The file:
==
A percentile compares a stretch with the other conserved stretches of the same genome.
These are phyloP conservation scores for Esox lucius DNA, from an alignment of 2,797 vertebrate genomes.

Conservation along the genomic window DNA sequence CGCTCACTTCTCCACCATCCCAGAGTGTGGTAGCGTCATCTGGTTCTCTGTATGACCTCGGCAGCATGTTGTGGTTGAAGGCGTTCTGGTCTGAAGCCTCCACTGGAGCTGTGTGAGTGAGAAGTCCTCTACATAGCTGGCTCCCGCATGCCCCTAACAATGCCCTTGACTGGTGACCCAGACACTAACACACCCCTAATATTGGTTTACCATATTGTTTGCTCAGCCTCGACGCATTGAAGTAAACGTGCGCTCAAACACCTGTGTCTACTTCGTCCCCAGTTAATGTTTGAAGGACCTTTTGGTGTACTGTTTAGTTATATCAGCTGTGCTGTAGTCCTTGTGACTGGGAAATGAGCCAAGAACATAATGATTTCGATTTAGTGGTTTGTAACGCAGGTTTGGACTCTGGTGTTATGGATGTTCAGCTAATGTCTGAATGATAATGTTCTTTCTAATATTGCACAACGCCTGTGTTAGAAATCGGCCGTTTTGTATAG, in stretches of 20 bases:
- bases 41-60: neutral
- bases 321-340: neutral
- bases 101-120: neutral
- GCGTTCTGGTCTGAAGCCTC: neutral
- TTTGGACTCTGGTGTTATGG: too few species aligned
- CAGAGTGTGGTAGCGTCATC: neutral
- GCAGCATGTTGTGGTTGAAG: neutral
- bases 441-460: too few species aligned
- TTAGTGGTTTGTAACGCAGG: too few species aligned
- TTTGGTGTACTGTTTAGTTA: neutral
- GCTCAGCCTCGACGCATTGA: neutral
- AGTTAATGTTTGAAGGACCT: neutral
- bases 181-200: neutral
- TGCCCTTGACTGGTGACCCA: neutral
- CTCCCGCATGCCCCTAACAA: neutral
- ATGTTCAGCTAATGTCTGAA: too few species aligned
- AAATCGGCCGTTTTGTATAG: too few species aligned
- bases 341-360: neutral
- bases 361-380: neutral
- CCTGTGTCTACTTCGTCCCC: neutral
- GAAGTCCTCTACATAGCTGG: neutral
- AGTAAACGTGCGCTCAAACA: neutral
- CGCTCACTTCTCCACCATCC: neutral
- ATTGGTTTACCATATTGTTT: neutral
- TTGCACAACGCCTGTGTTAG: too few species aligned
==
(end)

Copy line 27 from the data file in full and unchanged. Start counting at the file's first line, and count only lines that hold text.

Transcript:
- ATTGGTTTACCATATTGTTT: neutral